beegirl wrote 1429 days ago

I think you write beautifully and I believe you have a story to tell. I do think that you have a little work to do to get this to the point that it is public ready.

1. Pitch--you need to get a good hook in your pitch that just begs us to read this book. What is the climax of this story--were do we get lost and need to be refound--take us there and leave us hanging so we want to find out what is happening.
2. Though beautifully written, Anna and her movements are slow--you may need to shape this a little differently so that there is more happening that will make us keep turning the page.

SOMETHING TO REMEMBER: The first thing I said was you write beautifully and have story to tell--remember that your story is worth the work!
Best to you, Barbara

LeahPet wrote 1430 days ago

Opening with the weather/description of the setting is never a good idea if you want to get published.

I open literary fiction expecting clean, beautiful prose and this wasn't.

The pitch gives nothing interesting to expect.

In the bookstore I wouldn't even have opened it after reading the back cover. If I did open it, I would put it back on the shelf after two paragraphs.

Frits wrote 1430 days ago

Good writing. Great characters. You got the mother/daughter kind of estranged but still connected by memories and blood down really good. Interested in meeting the rest of the family. Somehow disfunctional and/but still a family. I'll back it.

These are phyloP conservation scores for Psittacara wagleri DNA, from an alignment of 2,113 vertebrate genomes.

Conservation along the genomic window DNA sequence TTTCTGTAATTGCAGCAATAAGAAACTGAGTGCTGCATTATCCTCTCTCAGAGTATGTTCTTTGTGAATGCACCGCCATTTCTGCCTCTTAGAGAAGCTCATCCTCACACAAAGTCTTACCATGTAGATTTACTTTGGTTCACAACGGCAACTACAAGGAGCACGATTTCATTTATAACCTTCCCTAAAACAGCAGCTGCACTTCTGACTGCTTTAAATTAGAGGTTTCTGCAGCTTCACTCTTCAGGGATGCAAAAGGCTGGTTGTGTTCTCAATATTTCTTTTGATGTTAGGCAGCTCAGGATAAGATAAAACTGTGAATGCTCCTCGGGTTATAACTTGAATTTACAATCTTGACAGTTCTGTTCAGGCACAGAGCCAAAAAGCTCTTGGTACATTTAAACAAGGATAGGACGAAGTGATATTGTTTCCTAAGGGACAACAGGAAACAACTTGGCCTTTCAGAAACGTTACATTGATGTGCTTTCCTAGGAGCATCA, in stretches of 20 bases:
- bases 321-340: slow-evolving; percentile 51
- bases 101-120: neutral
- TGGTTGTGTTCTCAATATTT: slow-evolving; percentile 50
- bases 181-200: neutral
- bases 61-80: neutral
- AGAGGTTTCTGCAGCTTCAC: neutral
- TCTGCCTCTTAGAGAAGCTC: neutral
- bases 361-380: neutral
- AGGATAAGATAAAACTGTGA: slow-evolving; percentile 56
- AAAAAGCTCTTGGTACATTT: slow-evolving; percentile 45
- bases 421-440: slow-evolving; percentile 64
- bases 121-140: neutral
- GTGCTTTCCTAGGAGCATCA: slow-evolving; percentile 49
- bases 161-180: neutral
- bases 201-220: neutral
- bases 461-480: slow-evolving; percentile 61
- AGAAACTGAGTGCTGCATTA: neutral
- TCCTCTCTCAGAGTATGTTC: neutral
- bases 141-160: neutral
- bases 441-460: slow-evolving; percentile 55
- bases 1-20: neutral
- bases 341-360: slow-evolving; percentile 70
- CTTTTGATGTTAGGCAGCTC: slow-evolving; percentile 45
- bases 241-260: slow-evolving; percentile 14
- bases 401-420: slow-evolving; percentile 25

The Devil's Maw

Bud Carroll wrote 1431 days ago

Very nice. Loved the writing. Backed.
Bud Carroll - The City - All That Ends I

memphisgirl wrote 1431 days ago

This is extraordinary and after only one chapter (so far), I can say, no doubt epic in sweep. Being inside Anna's head for the first glimpse at the family home conveys a sense of loss even before we realize that Anna has lost someone. I hope you do not veer away from keeping the reader in Anna's head at the start as some have suggested here. I have grown tired of the many attempts at complete omniscience in other works, writers hopping in and out of various perspectives like some kind of psychological cupid playing games. I love without equivocation your ability to view events one POV at a time, and that is part of the epic "larger than life" scope of the work. I will read this to the end and only wish I had more hours to sit and contemplate the language. I lived on the Cape (Sandwich and Bourne) for seventeen months and spent one long winter there. I know by heart the landscape of which you write, and this brings it all back to me.

rab14 wrote 1432 days ago

I admit to only having read one chapter instead of my usual three but that is because the first chapter is quite long. I like some of your descriptve prose and the nostalgia and poigiancy that a homecoming evokes is well done. FAmily intrigues and upsets drag the reader into the book and the dialogue is realistic.
Editting note - Have a look at how many paragraphs begin with Anna in Ch 1 - there may be some scope for alteration here. Good Luck - Backed K.J. Rabane - According to Olwen

CG Fewston wrote 1432 days ago


Light Between Shadows wrote 1433 days ago

So interesting to read this since it is set around where I live - and the beach is often a place of solace in my book too. Lovely writing. I would suggest only that your first chapter is quite long and could easily be made into more than one. I think this helps set the pace of the book. Perhaps beginning with the dialogue -- although it is tempting to set the scene first, these days, it's important to grab the reader right into the scene before they have a chance to leave. Best of luck!